In October 2020, a video supposedly showing a moonrise near the Cape Byron Lighthouse at Byron Bay in New South Wales, Australia, was widely circulated on social media:
The stunning visuals in this video — mainly the eerily bright and large moon — led some to be skeptical of this footage. Generally speaking, this is a genuine video of a moonrise over Byron Bay. That means the moon in this video is not a computer-generated image. However, the moon would not appear this big with the naked eye. It requires distance, a long lens, and some photographic know-how to create this visual.
This video was captured by Australian landscape photographer Kelvin Hennessey. In short, Hennessey was standing several miles away on a nearby beach and using a telescope in order to create the visuals in this footage. In an Oct. 2 Facebook post, Hennessey shared a photograph taken from the same spot that he took the above-displayed viral video. The following image was taken with a wide-angle lens, and provides a more accurate representation of how this moonrise looked with the naked eye.
By using a long focal length and by standing miles away from the lighthouse, Hennessy was able to compress the background and make the moon appear much larger than normal. The website Photopills explained this technique, writing:
If you want the moon to be the main attraction in the photo, go for focal lengths of 400mm, 500mm and beyond. Depending on the idea you have, you can use a teleconverter (for example, a 2x) to increase your focal length and capture a giant moon.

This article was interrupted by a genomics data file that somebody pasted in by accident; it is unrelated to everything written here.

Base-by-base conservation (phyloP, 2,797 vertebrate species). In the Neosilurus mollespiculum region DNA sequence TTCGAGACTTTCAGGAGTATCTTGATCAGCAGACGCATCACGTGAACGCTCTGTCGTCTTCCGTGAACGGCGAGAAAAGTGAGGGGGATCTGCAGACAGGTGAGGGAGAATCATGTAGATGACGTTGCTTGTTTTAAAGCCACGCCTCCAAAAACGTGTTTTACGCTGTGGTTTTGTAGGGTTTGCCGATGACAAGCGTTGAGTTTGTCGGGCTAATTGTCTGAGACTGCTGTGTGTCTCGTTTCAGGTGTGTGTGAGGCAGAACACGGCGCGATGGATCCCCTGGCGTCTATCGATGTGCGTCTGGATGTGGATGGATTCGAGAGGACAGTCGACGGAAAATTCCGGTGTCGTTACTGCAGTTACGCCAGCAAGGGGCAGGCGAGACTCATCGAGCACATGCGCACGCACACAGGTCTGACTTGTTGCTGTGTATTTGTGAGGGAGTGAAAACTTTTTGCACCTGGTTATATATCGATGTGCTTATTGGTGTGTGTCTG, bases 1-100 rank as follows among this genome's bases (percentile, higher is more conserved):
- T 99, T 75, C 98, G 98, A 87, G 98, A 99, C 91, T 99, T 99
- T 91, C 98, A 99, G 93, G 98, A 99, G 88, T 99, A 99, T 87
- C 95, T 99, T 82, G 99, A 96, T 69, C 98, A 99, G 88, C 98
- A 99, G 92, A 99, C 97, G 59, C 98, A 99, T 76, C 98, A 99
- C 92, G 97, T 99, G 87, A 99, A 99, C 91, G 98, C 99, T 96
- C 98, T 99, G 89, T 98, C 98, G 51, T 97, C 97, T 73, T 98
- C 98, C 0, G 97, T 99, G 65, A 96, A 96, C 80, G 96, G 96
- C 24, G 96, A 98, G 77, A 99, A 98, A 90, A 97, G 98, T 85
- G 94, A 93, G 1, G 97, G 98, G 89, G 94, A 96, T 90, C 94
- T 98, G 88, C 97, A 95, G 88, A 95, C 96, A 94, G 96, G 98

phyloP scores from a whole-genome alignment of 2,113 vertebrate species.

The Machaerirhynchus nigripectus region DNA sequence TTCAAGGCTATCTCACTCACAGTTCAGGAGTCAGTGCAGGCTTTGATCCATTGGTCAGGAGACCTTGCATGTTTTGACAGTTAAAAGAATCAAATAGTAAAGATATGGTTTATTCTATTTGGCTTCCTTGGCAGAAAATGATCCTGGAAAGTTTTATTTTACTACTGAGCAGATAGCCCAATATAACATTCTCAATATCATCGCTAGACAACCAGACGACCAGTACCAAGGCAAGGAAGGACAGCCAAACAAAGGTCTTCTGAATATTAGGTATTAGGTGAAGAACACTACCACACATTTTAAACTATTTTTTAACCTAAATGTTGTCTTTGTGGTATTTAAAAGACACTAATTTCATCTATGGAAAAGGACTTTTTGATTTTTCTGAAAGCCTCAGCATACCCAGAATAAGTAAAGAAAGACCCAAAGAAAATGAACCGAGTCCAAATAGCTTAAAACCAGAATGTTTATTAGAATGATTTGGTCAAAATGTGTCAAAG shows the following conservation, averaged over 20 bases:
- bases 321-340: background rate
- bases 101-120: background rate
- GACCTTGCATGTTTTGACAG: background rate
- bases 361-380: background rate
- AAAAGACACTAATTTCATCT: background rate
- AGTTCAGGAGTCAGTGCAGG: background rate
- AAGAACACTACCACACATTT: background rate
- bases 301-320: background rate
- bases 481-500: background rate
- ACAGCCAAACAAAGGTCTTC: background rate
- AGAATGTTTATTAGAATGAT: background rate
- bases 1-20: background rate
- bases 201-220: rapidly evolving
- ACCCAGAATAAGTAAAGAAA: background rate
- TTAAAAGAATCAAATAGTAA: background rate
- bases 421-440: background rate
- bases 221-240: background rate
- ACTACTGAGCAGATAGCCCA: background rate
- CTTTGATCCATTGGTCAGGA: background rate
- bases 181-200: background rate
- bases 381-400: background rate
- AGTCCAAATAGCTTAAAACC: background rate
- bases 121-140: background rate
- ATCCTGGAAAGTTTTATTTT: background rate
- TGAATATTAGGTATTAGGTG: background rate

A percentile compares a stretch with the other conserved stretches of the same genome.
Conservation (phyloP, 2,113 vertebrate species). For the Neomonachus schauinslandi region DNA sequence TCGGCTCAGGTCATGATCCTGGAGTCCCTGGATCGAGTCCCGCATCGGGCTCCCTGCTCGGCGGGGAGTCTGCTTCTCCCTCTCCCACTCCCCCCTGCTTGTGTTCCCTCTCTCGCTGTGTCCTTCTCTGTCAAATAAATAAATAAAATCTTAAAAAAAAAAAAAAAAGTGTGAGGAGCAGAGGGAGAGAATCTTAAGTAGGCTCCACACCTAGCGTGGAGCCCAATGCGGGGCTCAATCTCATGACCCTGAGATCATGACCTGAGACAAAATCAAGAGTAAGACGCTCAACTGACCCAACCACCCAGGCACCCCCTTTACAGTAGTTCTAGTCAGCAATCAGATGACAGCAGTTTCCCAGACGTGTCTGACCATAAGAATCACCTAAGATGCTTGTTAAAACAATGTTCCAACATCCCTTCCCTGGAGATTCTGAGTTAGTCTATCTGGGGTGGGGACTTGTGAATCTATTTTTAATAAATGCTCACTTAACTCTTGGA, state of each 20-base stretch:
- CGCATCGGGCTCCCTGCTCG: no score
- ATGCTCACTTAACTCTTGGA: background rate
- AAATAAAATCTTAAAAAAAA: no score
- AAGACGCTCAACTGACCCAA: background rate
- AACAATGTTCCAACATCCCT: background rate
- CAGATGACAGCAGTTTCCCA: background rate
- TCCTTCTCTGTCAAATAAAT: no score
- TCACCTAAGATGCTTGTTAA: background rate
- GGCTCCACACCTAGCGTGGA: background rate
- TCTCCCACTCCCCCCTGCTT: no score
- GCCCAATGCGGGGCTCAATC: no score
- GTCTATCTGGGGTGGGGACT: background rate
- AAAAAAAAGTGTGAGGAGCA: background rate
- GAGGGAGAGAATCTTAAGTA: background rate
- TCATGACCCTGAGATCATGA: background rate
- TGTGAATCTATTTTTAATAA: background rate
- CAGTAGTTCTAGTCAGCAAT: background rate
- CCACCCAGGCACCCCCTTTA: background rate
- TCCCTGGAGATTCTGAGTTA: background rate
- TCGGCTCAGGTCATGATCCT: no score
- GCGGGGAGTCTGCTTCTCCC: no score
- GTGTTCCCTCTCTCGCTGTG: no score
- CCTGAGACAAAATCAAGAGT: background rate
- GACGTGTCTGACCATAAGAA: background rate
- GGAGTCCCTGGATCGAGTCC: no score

By using such a long focal length, you’re reducing the angle of view so much that you’ll only capture the moon and the subject in the frame, neglecting the landscape. In this case, you’ll need to get far from the main subject (more than 1km). It’s the case of the typical long distance shots.
The video of the moonrise over Cape Byron Lighthouse that went viral in October 2020 is hardly the first time that this scene has been captured. In fact, this spot is well-known to photographers and locals. In 2017, the Byron Bay website published an article about a similar video taken by photographer Rob Evans:
Photographer Mark Gee wrote an article in 2014 about his experience of shooting sunrise and moonrise photos at Byron Bay. Photographer John Derry has also captured numerous images showing an unusually large moon behind this lighthouse. When Luke Taylor created the following time-lapse video of a similar moonrise at this location (a video that featured more than 1,000 still images), he noted that he was standing about 4.3 kilometers (2.6 miles) away on Belongil Beach. Like the aforementioned photographers, Taylor used distance and a long focal length in order to compose this scene: